After dropping singles such as “Love Story (Taylor’s Version)” and “You All Over Me (Taylor’s Version),” Swift finally dropped her long awaited new version of her 2008 studio album “Fearless,” titled “Fearless (Taylor’s Version),” on April 9. Swift announced back in late 2019 that she was planning to re-record her first five studio albums beginning with “Fearless” in order to gain control over her music.
Swift signed a recording contract with Big Machine Records in 2005 when she was just 16 years old. When she switched over to Republic Records in 2018, she was forced to leave her masters, or the original recordings of her albums, behind. Swift was given the opportunity to sign a new contract at Big Machine Records with manager Scooter Braun in which for every new album she released she could have the masters to an older album. Swift knew this deal would hurt her in the future, and therefore began releasing new versions of her beloved originals.
“Fearless (Taylor’s Version)” is everything we’ve been waiting for, including all of our old favorites, collabs with Colbie Caillat, Keith Urban and Maren Morris, and six brand new songs from the vault. These songs carry all of the nostalgia of 2008, with Swift taking us right back to all of the heartbreaks we lived through and love we daydreamed about. This album is about to create a brand new generation of “Fearless” era fans.
The quality improvement of the music is clear from the first note on the first track. The melodies are smoother and filled with new little musical nuances that make the album a whole new experience for fans. In addition to clarity in the music, we can hear how far Swift’s voice has come in the past 13 years. Her voice has matured, which gives new levels of power to her tracks. She sings with more control and better enunciates the lyrics especially in tracks, such as “Love Story (Taylor’s Version)” and “You Belong With Me (Taylor’s Version).”
In addition to the improvement of Swift’s voice, there are different underlying tones as she revisits these songs from a new place in her life. She sings these songs with new pain and new life experience. As people, we do an immense amount of growing in the time from when we are a teenager to the time we are an adult. In the original recording of “Fifteen” there is a sense of childlikeness, hope and navigating your teen years; now in “Fifteen (Taylor’s Version),” there is a more mature aura that indicates she is clearly not a teenager anymore. Swift sings the new version almost in the way a big sister gives advice. She sings in a reflective way from her experiences, as if she’s telling stories and sharing wisdom to her younger sister.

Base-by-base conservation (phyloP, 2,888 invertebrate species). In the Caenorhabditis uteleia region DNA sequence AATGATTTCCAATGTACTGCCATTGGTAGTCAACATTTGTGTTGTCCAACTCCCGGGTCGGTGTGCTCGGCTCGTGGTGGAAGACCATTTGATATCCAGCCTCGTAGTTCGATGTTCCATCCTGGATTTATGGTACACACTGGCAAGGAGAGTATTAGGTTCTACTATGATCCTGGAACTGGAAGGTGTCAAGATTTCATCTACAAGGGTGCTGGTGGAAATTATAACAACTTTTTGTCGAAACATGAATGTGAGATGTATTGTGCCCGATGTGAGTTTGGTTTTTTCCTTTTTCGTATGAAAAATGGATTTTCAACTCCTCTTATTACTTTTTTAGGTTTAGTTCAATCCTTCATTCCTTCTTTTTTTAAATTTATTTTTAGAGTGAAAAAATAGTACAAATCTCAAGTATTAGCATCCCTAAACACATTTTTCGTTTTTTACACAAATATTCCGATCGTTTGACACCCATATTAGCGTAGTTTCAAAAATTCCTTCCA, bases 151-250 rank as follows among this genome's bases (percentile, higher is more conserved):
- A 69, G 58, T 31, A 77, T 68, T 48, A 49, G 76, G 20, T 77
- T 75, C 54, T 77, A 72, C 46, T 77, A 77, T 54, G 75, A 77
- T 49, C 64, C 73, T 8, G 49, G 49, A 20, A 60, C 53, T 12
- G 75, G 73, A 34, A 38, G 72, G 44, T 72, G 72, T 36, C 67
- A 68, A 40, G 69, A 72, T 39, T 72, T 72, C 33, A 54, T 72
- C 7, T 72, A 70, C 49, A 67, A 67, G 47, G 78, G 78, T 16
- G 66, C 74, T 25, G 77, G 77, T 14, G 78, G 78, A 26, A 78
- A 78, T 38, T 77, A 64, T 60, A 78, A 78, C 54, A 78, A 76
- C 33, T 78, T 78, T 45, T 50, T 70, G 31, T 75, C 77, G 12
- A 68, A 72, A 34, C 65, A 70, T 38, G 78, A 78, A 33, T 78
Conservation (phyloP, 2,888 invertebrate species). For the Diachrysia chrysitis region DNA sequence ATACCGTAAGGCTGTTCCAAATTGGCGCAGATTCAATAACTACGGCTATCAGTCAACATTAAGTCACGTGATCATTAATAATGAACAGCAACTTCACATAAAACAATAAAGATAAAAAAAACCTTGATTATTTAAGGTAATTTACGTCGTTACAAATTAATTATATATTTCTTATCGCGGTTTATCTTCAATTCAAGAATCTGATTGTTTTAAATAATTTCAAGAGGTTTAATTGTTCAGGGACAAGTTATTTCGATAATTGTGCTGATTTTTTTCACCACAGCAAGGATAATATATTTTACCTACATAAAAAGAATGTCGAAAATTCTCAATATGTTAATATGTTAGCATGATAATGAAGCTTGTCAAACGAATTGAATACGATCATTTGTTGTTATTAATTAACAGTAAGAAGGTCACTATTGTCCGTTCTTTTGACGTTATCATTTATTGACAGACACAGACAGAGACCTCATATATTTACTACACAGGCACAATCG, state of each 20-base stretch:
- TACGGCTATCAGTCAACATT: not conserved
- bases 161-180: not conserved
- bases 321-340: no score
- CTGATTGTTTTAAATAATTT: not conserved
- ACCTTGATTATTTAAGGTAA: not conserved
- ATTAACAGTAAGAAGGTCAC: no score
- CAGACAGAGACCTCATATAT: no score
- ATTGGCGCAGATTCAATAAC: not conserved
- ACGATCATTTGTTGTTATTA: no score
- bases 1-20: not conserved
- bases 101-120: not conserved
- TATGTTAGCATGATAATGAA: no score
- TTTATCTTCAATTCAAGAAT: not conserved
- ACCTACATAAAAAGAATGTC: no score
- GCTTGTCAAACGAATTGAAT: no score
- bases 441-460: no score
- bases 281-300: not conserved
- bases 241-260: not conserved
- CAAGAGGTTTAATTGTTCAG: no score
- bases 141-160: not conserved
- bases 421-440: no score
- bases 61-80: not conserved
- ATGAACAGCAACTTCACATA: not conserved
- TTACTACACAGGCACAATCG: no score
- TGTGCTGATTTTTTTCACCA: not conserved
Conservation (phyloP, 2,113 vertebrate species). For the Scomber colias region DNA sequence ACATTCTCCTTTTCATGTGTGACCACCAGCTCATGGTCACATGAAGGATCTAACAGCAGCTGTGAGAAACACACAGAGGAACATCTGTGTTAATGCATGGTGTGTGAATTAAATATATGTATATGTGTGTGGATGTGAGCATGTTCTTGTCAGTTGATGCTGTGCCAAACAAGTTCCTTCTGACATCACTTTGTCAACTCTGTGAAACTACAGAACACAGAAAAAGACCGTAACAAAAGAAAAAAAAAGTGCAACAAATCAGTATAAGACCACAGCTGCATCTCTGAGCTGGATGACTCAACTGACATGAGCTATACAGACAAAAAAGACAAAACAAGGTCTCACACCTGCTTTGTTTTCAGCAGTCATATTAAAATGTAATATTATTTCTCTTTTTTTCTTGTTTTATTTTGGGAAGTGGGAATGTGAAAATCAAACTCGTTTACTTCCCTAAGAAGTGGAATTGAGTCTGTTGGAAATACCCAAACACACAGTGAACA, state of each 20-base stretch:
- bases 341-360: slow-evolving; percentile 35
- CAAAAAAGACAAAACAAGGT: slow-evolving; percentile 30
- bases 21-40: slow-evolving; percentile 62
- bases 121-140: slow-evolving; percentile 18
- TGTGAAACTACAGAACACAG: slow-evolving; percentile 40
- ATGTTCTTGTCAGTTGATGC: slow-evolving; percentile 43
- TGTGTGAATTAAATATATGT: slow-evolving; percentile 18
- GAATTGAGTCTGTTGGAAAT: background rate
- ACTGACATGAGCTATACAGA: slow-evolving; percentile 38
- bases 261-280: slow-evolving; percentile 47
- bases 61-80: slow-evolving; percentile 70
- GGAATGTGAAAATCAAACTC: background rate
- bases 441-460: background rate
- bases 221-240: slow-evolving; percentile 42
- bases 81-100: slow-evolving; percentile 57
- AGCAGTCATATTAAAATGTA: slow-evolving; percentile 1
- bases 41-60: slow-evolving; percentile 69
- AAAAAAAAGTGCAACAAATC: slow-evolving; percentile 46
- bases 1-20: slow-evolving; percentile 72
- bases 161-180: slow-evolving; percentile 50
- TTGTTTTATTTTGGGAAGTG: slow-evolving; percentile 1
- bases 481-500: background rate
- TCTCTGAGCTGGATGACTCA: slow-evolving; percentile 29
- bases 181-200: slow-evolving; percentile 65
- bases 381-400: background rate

Another noticeable difference between her 2008 “Fearless” album and “Fearless (Taylor’s Version)” is the musical genre. The 2008 “Fearless” album has a more notable country twang, which is associated with Swift’s initial roots in country music. Swift has since moved away from the country genre and into more of a pop sound, with her first official pop album being “1989” in 2014, and more recently moved into an indie folk sound with sister albums, “folklore” and “evermore,” both in 2020. Revisiting the iconic “Fearless” album, Swift doesn’t exactly emulate the country sound and feel of the original. The darling country imperfections are smoothed over and exchanged for a more polished sound. Personally, I love the more country sound of the originals as it gives these stories personality and is more authentic to who she was when she first wrote these songs. Obviously, she isn’t the same person she was when she wrote and recorded these songs so many years ago. “Fearless (Taylor’s Version)” is reflective of how far she has come as an artist while revisiting her beginnings.
Being a day one stan of Swift, I will always be able to tell the two albums apart. I love them both dearly, but for me the original will always hit differently. For me, the 2008 album is closely associated with growing up in my awkward childhood pre-teen years. At 10 years old, Swift’s “Fearless” was one of the albums on a continuous loop on my black MP3 player while I danced around my bedroom with my little sister far after the lights should have been turned off. This was the Taylor Swift that had me daydreaming about love and heartbroken over breakups I had never even felt, and to this day, not much has changed. “Fearless” is still one of my go-to Swift albums, and I still dance around my room singing these iconic songs into my hairbrush most mornings.
When revisiting this album, I not only see the growth in Swift, but also the growth in myself since the 2008 version. I may see how far we’ve both come in these past 13 years, but some things sure haven’t changed — like the lyrics of the songs and the non existent heartbreaks I’m somehow still singing about.
Claire Desenberg is an Entertainment Staff Writer for the spring 2021 quarter. She can be reached at email@example.com.